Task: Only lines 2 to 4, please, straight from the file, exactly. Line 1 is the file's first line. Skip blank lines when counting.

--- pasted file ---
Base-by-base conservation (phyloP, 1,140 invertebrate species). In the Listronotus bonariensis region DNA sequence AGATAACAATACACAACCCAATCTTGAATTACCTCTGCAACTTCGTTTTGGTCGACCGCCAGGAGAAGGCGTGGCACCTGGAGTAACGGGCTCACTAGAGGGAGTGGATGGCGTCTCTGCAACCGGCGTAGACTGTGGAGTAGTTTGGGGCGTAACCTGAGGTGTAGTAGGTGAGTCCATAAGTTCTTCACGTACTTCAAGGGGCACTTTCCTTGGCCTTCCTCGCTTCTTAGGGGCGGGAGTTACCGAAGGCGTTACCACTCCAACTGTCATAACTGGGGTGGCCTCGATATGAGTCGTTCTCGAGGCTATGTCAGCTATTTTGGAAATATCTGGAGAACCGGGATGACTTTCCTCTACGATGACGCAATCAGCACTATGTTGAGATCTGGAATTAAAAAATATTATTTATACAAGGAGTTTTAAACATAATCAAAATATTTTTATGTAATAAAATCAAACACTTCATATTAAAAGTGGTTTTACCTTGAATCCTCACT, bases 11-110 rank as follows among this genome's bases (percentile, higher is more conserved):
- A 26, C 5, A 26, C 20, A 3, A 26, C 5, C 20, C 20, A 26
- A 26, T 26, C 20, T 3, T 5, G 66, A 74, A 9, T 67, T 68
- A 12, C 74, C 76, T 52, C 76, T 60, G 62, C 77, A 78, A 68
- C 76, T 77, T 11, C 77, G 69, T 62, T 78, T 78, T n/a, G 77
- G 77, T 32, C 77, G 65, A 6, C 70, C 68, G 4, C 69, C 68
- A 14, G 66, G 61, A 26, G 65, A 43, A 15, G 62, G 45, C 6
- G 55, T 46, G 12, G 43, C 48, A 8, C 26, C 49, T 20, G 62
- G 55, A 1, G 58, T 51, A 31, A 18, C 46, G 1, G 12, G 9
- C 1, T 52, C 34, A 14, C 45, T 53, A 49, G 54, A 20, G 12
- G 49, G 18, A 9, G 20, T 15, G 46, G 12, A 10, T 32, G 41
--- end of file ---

- A 26, C 5, A 26, C 20, A 3, A 26, C 5, C 20, C 20, A 26
- A 26, T 26, C 20, T 3, T 5, G 66, A 74, A 9, T 67, T 68
- A 12, C 74, C 76, T 52, C 76, T 60, G 62, C 77, A 78, A 68